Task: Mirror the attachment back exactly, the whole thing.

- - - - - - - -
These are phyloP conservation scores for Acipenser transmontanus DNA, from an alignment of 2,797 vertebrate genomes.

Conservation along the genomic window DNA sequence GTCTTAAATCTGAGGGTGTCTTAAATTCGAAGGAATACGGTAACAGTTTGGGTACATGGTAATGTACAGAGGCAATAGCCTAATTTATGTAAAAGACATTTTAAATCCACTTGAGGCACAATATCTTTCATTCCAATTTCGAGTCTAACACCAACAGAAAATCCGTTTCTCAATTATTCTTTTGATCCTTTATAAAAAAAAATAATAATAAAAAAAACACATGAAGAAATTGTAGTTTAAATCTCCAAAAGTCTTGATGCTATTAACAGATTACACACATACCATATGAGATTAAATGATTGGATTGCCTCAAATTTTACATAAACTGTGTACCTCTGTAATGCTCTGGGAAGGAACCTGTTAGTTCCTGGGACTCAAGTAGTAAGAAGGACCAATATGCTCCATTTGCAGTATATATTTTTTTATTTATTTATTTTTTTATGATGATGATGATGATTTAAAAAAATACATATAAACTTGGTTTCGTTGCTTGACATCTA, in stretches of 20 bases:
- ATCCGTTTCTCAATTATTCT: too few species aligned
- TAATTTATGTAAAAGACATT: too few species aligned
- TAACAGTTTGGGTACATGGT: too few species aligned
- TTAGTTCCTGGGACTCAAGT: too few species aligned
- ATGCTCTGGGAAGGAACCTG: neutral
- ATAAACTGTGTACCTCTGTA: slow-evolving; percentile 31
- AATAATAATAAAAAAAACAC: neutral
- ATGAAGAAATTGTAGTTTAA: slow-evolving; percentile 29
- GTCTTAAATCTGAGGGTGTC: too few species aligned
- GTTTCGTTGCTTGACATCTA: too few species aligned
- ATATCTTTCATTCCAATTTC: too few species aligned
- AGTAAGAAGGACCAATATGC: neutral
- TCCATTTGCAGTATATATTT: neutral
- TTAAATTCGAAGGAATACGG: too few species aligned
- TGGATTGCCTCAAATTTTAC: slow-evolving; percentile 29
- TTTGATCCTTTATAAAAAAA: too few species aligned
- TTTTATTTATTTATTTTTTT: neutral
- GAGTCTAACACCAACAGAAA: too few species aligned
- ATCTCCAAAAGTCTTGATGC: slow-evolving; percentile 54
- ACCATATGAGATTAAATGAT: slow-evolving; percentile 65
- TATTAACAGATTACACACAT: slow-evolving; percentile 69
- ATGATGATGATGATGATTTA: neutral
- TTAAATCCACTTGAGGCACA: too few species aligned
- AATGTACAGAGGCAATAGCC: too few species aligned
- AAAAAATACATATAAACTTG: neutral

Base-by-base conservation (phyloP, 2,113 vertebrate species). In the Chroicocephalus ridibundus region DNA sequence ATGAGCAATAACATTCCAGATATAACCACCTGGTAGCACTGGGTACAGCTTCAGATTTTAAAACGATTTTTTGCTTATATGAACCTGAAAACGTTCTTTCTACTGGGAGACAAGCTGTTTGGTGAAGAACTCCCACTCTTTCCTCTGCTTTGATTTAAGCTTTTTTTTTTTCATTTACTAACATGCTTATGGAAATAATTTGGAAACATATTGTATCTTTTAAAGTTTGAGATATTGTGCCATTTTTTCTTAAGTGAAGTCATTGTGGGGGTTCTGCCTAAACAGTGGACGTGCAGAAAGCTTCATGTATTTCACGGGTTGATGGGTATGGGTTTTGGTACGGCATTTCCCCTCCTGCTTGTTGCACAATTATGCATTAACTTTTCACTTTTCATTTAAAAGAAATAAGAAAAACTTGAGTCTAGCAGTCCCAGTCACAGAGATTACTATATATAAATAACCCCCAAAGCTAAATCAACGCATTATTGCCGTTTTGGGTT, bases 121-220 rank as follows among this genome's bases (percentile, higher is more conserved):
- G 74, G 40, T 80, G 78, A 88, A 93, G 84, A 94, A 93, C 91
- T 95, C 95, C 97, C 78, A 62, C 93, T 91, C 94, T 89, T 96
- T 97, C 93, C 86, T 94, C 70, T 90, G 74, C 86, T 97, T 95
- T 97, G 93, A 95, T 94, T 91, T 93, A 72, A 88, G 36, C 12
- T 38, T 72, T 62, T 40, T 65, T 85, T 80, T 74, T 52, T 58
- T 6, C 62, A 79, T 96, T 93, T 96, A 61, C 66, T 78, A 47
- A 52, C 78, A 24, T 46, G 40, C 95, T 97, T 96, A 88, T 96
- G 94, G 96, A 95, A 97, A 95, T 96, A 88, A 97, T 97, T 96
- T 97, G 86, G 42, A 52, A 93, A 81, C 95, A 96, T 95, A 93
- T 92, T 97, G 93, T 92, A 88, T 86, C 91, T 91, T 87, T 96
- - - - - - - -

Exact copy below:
These are phyloP conservation scores for Acipenser transmontanus DNA, from an alignment of 2,797 vertebrate genomes.

Conservation along the genomic window DNA sequence GTCTTAAATCTGAGGGTGTCTTAAATTCGAAGGAATACGGTAACAGTTTGGGTACATGGTAATGTACAGAGGCAATAGCCTAATTTATGTAAAAGACATTTTAAATCCACTTGAGGCACAATATCTTTCATTCCAATTTCGAGTCTAACACCAACAGAAAATCCGTTTCTCAATTATTCTTTTGATCCTTTATAAAAAAAAATAATAATAAAAAAAACACATGAAGAAATTGTAGTTTAAATCTCCAAAAGTCTTGATGCTATTAACAGATTACACACATACCATATGAGATTAAATGATTGGATTGCCTCAAATTTTACATAAACTGTGTACCTCTGTAATGCTCTGGGAAGGAACCTGTTAGTTCCTGGGACTCAAGTAGTAAGAAGGACCAATATGCTCCATTTGCAGTATATATTTTTTTATTTATTTATTTTTTTATGATGATGATGATGATTTAAAAAAATACATATAAACTTGGTTTCGTTGCTTGACATCTA, in stretches of 20 bases:
- ATCCGTTTCTCAATTATTCT: too few species aligned
- TAATTTATGTAAAAGACATT: too few species aligned
- TAACAGTTTGGGTACATGGT: too few species aligned
- TTAGTTCCTGGGACTCAAGT: too few species aligned
- ATGCTCTGGGAAGGAACCTG: neutral
- ATAAACTGTGTACCTCTGTA: slow-evolving; percentile 31
- AATAATAATAAAAAAAACAC: neutral
- ATGAAGAAATTGTAGTTTAA: slow-evolving; percentile 29
- GTCTTAAATCTGAGGGTGTC: too few species aligned
- GTTTCGTTGCTTGACATCTA: too few species aligned
- ATATCTTTCATTCCAATTTC: too few species aligned
- AGTAAGAAGGACCAATATGC: neutral
- TCCATTTGCAGTATATATTT: neutral
- TTAAATTCGAAGGAATACGG: too few species aligned
- TGGATTGCCTCAAATTTTAC: slow-evolving; percentile 29
- TTTGATCCTTTATAAAAAAA: too few species aligned
- TTTTATTTATTTATTTTTTT: neutral
- GAGTCTAACACCAACAGAAA: too few species aligned
- ATCTCCAAAAGTCTTGATGC: slow-evolving; percentile 54
- ACCATATGAGATTAAATGAT: slow-evolving; percentile 65
- TATTAACAGATTACACACAT: slow-evolving; percentile 69
- ATGATGATGATGATGATTTA: neutral
- TTAAATCCACTTGAGGCACA: too few species aligned
- AATGTACAGAGGCAATAGCC: too few species aligned
- AAAAAATACATATAAACTTG: neutral

Base-by-base conservation (phyloP, 2,113 vertebrate species). In the Chroicocephalus ridibundus region DNA sequence ATGAGCAATAACATTCCAGATATAACCACCTGGTAGCACTGGGTACAGCTTCAGATTTTAAAACGATTTTTTGCTTATATGAACCTGAAAACGTTCTTTCTACTGGGAGACAAGCTGTTTGGTGAAGAACTCCCACTCTTTCCTCTGCTTTGATTTAAGCTTTTTTTTTTTCATTTACTAACATGCTTATGGAAATAATTTGGAAACATATTGTATCTTTTAAAGTTTGAGATATTGTGCCATTTTTTCTTAAGTGAAGTCATTGTGGGGGTTCTGCCTAAACAGTGGACGTGCAGAAAGCTTCATGTATTTCACGGGTTGATGGGTATGGGTTTTGGTACGGCATTTCCCCTCCTGCTTGTTGCACAATTATGCATTAACTTTTCACTTTTCATTTAAAAGAAATAAGAAAAACTTGAGTCTAGCAGTCCCAGTCACAGAGATTACTATATATAAATAACCCCCAAAGCTAAATCAACGCATTATTGCCGTTTTGGGTT, bases 121-220 rank as follows among this genome's bases (percentile, higher is more conserved):
- G 74, G 40, T 80, G 78, A 88, A 93, G 84, A 94, A 93, C 91
- T 95, C 95, C 97, C 78, A 62, C 93, T 91, C 94, T 89, T 96
- T 97, C 93, C 86, T 94, C 70, T 90, G 74, C 86, T 97, T 95
- T 97, G 93, A 95, T 94, T 91, T 93, A 72, A 88, G 36, C 12
- T 38, T 72, T 62, T 40, T 65, T 85, T 80, T 74, T 52, T 58
- T 6, C 62, A 79, T 96, T 93, T 96, A 61, C 66, T 78, A 47
- A 52, C 78, A 24, T 46, G 40, C 95, T 97, T 96, A 88, T 96
- G 94, G 96, A 95, A 97, A 95, T 96, A 88, A 97, T 97, T 96
- T 97, G 86, G 42, A 52, A 93, A 81, C 95, A 96, T 95, A 93
- T 92, T 97, G 93, T 92, A 88, T 86, C 91, T 91, T 87, T 96